>> dependency graph logic in the multiple inheritance constructors. So,
    >> say I have these objects:
    >>
    >> DataSource src;
    >> InternalObj obj1;
    >> InternalObj obj2;
    >> Display disp;
    >>
    >> If obj1 and obj2 get their data from the DataSrc, and the Display gets
    >> its data from obj1 and obj2 (i.e. a diamond-shape dependency graph), and
    >> each object has an "update" method, then I can write:
    >>
    >> struct make_src {
    >> make_src() { src.update(); }
    >>
    >> };
    >>
    >> struct make_obj1: make_src {
    >> make_obj1() { obj1.update(); }
    >>
    >> };
    >>
    >> struct make_obj2: make_src {
    >> make_obj2() { obj2.update(); }
    >>
    >> };
    >>
    >> struct make_disp: virtual make_obj1, virtual make_obj2 {
    >> make_disp { disp.update(); }
    >>
    >> };
    >>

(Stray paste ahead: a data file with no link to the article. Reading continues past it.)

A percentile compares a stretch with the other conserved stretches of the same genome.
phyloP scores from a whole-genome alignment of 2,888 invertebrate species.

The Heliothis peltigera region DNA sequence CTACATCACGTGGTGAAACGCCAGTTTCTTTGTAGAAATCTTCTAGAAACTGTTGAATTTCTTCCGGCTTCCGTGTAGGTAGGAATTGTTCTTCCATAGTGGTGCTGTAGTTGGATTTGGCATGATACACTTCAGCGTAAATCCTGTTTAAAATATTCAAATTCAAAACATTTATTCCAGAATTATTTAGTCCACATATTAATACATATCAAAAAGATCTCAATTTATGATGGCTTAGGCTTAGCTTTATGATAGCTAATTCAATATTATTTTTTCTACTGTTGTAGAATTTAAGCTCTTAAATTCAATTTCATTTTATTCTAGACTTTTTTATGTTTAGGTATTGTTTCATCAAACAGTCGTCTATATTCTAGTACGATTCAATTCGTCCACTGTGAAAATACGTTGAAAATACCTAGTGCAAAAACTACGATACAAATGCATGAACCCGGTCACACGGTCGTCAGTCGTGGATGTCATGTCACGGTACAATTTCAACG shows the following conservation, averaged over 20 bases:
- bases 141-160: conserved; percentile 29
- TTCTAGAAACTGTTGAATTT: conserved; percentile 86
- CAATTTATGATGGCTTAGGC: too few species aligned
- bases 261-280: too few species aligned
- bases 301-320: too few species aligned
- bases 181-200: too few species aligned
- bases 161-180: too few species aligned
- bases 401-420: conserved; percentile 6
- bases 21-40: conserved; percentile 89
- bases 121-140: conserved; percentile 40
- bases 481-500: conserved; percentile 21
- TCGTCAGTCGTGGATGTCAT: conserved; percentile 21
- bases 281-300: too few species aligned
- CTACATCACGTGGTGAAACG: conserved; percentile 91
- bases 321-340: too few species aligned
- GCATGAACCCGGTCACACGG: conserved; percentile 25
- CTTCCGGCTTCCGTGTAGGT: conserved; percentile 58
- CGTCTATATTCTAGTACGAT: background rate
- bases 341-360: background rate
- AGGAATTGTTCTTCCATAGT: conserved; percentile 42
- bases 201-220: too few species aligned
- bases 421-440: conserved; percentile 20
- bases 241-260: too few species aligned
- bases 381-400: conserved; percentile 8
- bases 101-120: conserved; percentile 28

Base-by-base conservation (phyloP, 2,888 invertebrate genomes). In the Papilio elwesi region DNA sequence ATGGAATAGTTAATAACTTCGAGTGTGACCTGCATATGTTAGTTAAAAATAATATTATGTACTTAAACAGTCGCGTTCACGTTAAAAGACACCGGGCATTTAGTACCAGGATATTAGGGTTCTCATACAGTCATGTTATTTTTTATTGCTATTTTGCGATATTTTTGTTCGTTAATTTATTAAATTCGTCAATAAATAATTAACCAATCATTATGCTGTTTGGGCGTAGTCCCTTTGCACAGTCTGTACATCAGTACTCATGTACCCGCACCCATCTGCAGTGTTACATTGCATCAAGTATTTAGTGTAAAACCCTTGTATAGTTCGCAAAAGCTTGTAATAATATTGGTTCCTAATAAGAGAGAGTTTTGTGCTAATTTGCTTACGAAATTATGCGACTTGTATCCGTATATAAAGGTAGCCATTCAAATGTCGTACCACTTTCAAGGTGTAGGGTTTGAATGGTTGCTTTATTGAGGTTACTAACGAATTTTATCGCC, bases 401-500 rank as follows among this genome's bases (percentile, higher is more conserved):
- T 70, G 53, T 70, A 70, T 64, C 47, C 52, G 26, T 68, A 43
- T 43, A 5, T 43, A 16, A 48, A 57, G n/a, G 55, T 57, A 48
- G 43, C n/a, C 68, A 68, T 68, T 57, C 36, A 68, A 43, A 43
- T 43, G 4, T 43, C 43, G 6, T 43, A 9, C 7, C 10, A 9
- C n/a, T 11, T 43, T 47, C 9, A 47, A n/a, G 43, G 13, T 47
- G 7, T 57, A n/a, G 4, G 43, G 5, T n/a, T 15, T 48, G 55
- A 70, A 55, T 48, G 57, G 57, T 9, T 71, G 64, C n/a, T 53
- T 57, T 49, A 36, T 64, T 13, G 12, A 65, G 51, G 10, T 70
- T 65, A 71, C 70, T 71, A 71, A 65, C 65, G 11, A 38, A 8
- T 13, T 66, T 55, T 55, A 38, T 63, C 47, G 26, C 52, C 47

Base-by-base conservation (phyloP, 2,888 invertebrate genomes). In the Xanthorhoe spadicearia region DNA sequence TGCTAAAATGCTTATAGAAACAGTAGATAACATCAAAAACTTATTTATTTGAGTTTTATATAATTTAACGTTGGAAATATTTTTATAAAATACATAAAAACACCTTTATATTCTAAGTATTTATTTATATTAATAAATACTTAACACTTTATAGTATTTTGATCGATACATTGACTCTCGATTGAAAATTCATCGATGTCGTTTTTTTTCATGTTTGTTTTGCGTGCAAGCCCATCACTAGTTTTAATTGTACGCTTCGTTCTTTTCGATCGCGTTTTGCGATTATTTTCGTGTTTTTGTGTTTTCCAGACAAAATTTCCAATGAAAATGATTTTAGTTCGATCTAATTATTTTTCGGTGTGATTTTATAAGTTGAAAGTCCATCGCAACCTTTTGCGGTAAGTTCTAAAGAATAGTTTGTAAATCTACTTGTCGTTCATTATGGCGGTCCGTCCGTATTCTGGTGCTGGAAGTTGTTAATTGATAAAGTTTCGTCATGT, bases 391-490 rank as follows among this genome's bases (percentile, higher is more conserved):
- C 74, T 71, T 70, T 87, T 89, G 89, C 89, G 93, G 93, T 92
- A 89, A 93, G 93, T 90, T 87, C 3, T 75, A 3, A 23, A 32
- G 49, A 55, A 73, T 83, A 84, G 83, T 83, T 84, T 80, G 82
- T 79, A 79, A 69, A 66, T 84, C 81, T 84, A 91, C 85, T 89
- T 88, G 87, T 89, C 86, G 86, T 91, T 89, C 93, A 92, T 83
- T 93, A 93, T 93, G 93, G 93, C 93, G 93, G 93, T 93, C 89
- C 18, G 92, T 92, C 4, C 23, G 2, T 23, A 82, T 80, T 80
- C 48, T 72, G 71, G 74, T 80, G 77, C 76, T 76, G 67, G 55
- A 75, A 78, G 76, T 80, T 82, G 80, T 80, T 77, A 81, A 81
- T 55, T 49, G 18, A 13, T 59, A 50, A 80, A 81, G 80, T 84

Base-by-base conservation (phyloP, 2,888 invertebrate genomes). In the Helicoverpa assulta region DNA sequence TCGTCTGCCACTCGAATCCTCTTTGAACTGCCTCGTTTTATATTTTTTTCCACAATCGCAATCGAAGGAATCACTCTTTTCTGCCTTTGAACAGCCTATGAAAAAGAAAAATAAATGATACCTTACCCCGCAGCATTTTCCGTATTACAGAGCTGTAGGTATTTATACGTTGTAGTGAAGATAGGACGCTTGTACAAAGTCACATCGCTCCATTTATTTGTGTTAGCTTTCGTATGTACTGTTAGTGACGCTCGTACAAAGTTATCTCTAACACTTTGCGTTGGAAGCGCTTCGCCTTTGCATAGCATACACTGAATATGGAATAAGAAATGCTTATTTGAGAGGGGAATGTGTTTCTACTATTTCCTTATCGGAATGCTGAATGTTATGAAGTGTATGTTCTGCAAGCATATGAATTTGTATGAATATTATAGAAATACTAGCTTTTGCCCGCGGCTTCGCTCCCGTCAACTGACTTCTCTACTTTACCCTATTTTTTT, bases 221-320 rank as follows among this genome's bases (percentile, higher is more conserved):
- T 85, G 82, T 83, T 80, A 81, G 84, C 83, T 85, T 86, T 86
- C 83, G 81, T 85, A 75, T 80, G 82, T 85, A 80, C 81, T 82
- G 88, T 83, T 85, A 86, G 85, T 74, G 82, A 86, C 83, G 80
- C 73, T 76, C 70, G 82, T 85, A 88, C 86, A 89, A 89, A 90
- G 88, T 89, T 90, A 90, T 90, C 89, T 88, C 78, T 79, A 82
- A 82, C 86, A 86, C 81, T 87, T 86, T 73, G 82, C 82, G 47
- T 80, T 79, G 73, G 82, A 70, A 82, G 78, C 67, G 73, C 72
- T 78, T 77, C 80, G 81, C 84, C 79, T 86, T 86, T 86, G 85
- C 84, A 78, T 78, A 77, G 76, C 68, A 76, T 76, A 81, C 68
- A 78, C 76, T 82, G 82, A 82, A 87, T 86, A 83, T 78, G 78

>> Now, when I want to update the display I can just create a temporary
    >> make_disp object, and all of the update() methods will be called in the
    >> right order. (I think. I'm a bit rusty on what the virtual base
    >> classes do. I hope that src.update() gets called only once.)
    >>
    >> I bet I'm not the first one to think of this, but google doesn't find
    >> anything - perhaps because of the zillions of hits for extracting
    >> #include dependencies for make from C++ source.
    >>
    >> Any thoughts? What else is needed to make this useful? For example,
    >> what's the best way to tag objects with the equivalent of make's timestamps?


    > Use a cache with a "dirty" bit to indicate that the cache's contents
    > are no longer valid. Each object's update() method then checks if the
    > cache is clean, and if so returns the data in the cache. Otherwise it
    > calls the data sources' update() functions and performs the
    > computation for that node, then stores the result in the cache and
    > cleans the cache.


    I don't think that single bits are sufficient in general, e.g. if B
    depends on A and C also depends on A, and A changes, and I ask to
    re-make B but not C, what happens? I need to record that C is
    out-of-date wrt A but B is up-to-date wrt A.